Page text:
The Federal Reserve Bank of New York works to promote sound and well-functioning financial systems and markets through its provision of industry and payment services, advancement of infrastructure reform in key markets and training and educational support to international institutions.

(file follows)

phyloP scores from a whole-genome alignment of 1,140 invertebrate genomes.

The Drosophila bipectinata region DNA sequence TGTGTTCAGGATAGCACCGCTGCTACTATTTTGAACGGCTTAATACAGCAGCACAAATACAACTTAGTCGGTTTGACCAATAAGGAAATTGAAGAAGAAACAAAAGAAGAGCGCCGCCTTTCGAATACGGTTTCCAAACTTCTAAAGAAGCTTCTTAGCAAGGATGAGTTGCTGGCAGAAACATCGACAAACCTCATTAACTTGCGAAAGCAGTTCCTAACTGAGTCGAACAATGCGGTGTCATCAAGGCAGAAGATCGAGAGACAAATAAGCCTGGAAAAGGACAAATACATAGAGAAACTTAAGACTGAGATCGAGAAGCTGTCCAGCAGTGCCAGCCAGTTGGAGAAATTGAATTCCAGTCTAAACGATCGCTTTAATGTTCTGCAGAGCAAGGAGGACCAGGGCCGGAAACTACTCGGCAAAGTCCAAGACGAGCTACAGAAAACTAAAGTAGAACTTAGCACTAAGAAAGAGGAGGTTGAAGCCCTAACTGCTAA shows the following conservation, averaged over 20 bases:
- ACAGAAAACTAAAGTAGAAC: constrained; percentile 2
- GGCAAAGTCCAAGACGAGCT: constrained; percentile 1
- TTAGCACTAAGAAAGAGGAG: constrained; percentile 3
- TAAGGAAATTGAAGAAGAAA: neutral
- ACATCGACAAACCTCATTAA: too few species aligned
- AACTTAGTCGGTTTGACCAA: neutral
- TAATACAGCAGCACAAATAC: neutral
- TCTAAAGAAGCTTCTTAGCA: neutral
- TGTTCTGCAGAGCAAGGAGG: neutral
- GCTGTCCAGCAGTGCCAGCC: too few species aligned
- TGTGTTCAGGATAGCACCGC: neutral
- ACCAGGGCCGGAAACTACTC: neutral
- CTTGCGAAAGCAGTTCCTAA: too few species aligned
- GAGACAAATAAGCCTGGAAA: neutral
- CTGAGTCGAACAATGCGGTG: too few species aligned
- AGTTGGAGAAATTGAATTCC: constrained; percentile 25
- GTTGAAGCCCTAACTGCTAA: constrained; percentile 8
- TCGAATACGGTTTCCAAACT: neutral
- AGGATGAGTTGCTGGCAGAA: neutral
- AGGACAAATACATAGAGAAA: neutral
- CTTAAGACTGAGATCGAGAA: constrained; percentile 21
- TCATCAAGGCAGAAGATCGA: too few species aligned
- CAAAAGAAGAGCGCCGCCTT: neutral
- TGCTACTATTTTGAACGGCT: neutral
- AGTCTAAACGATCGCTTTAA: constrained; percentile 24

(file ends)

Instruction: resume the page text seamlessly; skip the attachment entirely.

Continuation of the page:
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Are companies with traded credit default swap (CDS) positions on their debt more likely to default? Using a proportional hazard model of bankruptcy and Merton’s contingent claims approach, we estimate the probability of default for U.S. nonfinancial firms. Our analysis does not generally find a persistent link between CDS and default over the entire period 2001-08, but does reveal a higher probability of default for firms with CDS over the last few years of that period. Further, we find that firms trading in the CDS market exhibited a higher Moody’s KMV expected default frequency during 2004-08. These findings are consistent with those of Henry Hu and Bernard Black, who argue that agency conflicts between hedged creditors and debtors would increase the likelihood of corporate default. In addition, our paper highlights other explanations for the higher defaults of CDS firms. Consistent with fire-sale spiral theories, we find a positive link between institutional ownership exposure and corporate distress, with CDS firms facing stronger selling pressures during the recent financial turmoil.